‘No-go’ zones for service providers

The high con­cen­tra­tion of crime in some very spe­cif­ic ar­eas across the coun­try have cre­at­ed “no-go” zones not just for war­ring gang mem­bers and the gen­er­al pub­lic but for ser­vice providers and de­liv­ery ser­vice em­ploy­ees.

As a con­se­quence, those liv­ing in crime-rid­den com­mu­ni­ties suf­fer not just from vi­o­lence and fear but al­so from a lack of ac­cess to ser­vices that oth­er com­mu­ni­ties freely en­joy.


Ear­li­er this week, taxi ser­vice TTRideShare an­nounced it had halt­ed its op­er­a­tions in East Port-of-Spain due to the area’s high lev­el of crime and at­tacks on its dri­vers work­ing in the area.

While the move had some rais­ing eye­brows, checks by Guardian Me­dia have re­vealed that TTRideShare was not the first ser­vice provider to des­ig­nate “no-go” ar­eas for their ser­vice.

And where there is no al­ter­na­tive but to send em­ploy­ees in­to those ar­eas, ser­vice providers have to fork out ex­tra for po­lice and se­cu­ri­ty de­tails to ac­com­pa­ny their work­ers on the field.

In­ter­net and phone ser­vice provider Flow con­firmed to Guardian Me­dia on Tues­day that its em­ploy­ees do not go in­to East Port-of-Spain with­out a po­lice pres­ence.

Flow’s Cor­po­rate Com­mu­ni­ca­tion’s man­ag­er, Yolande Agard-Sim­mons promised to give a full list of “no-go” ar­eas.

How­ev­er, in an emailed re­sponse, Agard-Sim­mons said: “As a re­spon­si­ble or­gan­i­sa­tion that val­ues its peo­ple re­source, we take proac­tive steps to pro­tect both our peo­ple and prop­er­ty to the ben­e­fit of the cus­tomers we serve. There are no­table ar­eas across the is­land where se­cu­ri­ty is a le­git­i­mate con­cern, and in serv­ing our cus­tomers in a time­ly man­ner, we some­times en­gage the ser­vices of the T&T Po­lice Ser­vice or pri­vate se­cu­ri­ty of­fi­cials to ac­com­pa­ny our tech­ni­cians when con­duct­ing in­stal­la­tion or re­pair works.”

She did not pro­vide a list of ar­eas but said as­sess­ments are be­fore field vis­its to de­ter­mine whether se­cu­ri­ty is nec­es­sary for em­ploy­ees.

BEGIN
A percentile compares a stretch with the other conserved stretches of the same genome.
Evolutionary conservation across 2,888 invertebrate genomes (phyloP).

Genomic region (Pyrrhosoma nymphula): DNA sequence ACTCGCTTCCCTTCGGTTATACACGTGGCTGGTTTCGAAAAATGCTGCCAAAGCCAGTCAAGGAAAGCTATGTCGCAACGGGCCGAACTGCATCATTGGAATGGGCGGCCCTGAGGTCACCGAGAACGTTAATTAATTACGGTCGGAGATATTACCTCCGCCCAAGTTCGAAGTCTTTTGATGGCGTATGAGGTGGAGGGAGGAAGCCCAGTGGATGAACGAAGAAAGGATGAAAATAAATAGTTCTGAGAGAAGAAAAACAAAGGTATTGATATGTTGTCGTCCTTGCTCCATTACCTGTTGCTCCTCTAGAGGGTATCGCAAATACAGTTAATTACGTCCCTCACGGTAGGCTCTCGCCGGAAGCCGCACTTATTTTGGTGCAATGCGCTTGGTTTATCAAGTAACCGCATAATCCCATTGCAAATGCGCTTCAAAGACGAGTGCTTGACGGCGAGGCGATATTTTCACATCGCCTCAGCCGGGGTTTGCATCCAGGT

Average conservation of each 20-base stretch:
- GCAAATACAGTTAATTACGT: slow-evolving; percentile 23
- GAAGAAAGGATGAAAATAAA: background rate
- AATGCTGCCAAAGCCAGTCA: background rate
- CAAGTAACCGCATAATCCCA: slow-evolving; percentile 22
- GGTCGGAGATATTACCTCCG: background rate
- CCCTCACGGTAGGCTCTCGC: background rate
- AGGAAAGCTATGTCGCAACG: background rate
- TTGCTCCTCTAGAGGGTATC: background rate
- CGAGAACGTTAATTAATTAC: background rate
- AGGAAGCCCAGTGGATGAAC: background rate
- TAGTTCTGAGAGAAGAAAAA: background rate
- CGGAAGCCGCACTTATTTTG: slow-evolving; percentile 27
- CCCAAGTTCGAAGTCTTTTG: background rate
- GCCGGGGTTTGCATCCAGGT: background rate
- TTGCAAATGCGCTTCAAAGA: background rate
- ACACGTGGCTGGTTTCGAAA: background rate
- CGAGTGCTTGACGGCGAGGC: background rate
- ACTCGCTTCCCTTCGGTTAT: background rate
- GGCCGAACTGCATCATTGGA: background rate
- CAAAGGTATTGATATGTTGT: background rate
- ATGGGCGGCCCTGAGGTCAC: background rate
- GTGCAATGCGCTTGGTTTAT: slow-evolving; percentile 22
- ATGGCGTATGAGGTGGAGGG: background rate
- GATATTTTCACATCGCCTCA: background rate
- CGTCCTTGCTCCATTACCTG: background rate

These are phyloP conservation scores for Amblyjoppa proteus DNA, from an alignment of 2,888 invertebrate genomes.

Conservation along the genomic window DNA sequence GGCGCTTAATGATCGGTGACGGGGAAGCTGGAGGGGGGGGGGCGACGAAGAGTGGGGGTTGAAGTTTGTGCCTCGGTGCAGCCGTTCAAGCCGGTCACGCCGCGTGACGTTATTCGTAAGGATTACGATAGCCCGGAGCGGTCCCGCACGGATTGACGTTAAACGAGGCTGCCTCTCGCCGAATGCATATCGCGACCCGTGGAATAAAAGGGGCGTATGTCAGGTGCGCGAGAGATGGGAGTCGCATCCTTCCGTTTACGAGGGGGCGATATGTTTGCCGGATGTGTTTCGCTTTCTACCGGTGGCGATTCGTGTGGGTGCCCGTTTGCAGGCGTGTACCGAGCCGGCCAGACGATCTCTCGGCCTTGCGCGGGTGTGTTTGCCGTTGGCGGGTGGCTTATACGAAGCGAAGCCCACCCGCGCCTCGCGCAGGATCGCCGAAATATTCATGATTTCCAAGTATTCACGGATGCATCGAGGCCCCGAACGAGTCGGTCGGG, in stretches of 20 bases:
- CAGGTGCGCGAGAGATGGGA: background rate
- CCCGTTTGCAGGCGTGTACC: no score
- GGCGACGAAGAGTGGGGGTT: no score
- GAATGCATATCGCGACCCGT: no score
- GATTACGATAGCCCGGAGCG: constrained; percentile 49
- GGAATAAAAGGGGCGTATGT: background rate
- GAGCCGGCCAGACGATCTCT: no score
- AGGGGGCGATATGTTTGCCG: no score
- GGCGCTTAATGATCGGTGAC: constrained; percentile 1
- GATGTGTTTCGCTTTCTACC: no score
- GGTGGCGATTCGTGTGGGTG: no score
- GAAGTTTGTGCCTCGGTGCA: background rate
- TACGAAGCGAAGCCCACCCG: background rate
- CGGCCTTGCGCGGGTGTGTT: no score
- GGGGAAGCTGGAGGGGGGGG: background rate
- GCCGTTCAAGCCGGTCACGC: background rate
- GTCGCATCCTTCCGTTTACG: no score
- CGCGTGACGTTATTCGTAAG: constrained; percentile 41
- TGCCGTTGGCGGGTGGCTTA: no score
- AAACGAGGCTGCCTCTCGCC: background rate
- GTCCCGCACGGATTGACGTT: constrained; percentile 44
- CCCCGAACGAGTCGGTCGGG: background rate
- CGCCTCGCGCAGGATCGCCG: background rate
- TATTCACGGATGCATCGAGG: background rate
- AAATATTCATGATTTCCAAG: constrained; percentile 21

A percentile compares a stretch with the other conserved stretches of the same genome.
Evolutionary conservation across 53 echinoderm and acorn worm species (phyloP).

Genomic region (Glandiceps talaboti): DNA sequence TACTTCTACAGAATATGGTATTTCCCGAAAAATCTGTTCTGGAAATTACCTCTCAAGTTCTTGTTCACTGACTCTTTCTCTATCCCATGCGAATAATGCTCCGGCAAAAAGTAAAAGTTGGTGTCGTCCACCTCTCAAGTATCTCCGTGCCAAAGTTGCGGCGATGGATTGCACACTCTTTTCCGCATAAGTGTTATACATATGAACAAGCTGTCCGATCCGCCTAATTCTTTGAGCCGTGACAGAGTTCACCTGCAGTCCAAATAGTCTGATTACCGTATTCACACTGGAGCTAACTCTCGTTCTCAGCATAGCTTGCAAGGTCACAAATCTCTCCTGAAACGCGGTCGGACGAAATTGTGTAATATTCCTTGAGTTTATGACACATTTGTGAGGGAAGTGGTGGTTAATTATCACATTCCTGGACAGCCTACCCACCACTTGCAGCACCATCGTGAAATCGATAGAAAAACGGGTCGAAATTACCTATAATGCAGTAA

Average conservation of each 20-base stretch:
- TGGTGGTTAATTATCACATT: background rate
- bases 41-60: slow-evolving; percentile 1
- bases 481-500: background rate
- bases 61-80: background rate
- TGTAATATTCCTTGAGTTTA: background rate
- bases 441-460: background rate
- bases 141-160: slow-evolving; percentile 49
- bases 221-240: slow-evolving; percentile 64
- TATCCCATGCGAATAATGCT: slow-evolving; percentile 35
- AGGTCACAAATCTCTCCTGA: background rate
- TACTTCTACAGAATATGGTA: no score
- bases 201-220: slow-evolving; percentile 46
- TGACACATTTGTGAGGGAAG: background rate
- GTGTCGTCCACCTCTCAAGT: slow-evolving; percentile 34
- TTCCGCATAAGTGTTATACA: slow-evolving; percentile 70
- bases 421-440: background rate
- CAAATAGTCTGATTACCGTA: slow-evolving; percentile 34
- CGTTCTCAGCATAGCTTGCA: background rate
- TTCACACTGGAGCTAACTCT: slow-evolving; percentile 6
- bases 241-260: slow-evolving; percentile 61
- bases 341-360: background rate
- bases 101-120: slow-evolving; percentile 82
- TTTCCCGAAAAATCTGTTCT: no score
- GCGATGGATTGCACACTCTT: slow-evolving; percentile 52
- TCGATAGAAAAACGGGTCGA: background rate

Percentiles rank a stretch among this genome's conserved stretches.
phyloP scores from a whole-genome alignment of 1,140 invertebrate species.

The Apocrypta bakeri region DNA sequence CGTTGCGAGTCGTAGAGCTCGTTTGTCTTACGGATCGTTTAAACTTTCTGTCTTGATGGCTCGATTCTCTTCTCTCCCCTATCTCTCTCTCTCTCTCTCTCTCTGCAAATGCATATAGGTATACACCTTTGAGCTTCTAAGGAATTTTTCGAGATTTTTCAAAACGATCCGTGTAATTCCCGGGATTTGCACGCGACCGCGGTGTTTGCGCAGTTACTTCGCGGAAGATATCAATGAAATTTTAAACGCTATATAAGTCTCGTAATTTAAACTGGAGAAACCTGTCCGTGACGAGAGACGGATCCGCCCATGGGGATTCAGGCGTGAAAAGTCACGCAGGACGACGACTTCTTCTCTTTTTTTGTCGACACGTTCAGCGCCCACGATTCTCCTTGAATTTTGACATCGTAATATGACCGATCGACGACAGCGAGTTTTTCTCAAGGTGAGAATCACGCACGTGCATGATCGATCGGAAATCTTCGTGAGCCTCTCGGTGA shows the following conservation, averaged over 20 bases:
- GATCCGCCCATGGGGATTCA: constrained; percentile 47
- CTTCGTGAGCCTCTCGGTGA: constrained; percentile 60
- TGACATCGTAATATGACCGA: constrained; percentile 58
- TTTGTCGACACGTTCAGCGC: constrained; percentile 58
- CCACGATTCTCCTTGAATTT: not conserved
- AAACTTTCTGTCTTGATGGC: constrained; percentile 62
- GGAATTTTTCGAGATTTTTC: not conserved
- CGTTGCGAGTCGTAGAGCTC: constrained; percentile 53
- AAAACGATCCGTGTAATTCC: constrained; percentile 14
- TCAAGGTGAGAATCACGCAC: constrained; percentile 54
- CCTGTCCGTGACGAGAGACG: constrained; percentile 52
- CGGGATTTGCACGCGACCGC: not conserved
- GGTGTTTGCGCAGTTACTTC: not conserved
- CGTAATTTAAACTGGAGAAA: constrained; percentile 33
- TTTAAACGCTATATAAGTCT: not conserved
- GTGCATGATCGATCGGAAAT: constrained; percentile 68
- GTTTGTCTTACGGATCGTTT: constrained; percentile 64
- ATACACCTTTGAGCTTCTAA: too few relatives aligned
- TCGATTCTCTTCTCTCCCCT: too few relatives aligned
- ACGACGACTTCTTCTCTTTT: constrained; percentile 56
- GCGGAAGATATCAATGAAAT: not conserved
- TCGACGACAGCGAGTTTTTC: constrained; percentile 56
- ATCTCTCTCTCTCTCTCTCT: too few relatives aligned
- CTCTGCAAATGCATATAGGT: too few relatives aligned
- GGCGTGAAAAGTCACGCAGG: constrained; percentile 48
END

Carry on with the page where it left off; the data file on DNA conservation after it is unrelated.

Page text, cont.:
State util­i­ties like the Wa­ter and Sew­er­age Au­thor­i­ty (WASA) and the T&T Elec­tric­i­ty Com­mis­sion (T&TEC) have over the years al­so had to pro­vide se­cu­ri­ty and po­lice es­corts for em­ploy­ees work­ing in cer­tain “hot spot” ar­eas across the coun­try.

In an in­ter­view on Wednes­day, T&TEC’s Cor­po­rate Com­mu­ni­ca­tions man­ag­er An­abelle Bras­nell did not iden­ti­fy any spe­cif­ic ar­eas but said over the years, the com­mis­sion has found it nec­es­sary to make spe­cial se­cu­ri­ty arrange­ments for em­ploy­ees on du­ty in some ar­eas.

Bras­nell said de­spite this, there was no area where T&TEC em­ploy­ees do not go.

“We have to work every­where, so what­ev­er pro­ce­dures we have to put in place to get the jobs done, we do that. I can’t go in­to what our se­cu­ri­ty process­es are, that is just not wise but we are re­quired to work all over the coun­try and what­ev­er is re­quired for us to get the job done in any com­mu­ni­ty, we do what we have to do to get the job done,” Bras­nell said.

She said the need for a po­lice es­cort was de­ter­mined by the time and ex­act lo­ca­tion where T&TEC em­ploy­ees need to be in a com­mu­ni­ty.

How­ev­er she said more of­ten than not, T&TEC’s se­cu­ri­ty arm will ac­com­pa­ny its oth­er em­ploy­ees out on the field.

“I can con­firm that we do have se­cu­ri­ty who are full-time em­ploy­ees of the com­mis­sion and their re­spon­si­bil­i­ty is to pro­tect plant and per­sons, we have that al­ready built in­to the sys­tem.”

She could not say what the cost of ex­ter­nal se­cu­ri­ty mea­sures amount­ed to. Sev­er­al pri­vate sec­tor com­pa­nies have adopt­ed an­oth­er strat­e­gy to cope with the un­pre­dictable crime surges—they em­ploy mem­bers of the com­mu­ni­ty so their rep­re­sen­ta­tives are not “out­siders” in the com­mu­ni­ties.

Sales Man­ag­er of RAM­CO In­dus­tries Lim­it­ed, one of the largest dis­trib­u­tors of Liq­ue­fied Pe­tro­le­um Gas (LPG) or cook­ing gas, Sean De Souza told Guardian Me­dia this strat­e­gy has been work­ing so far for RAM­CO.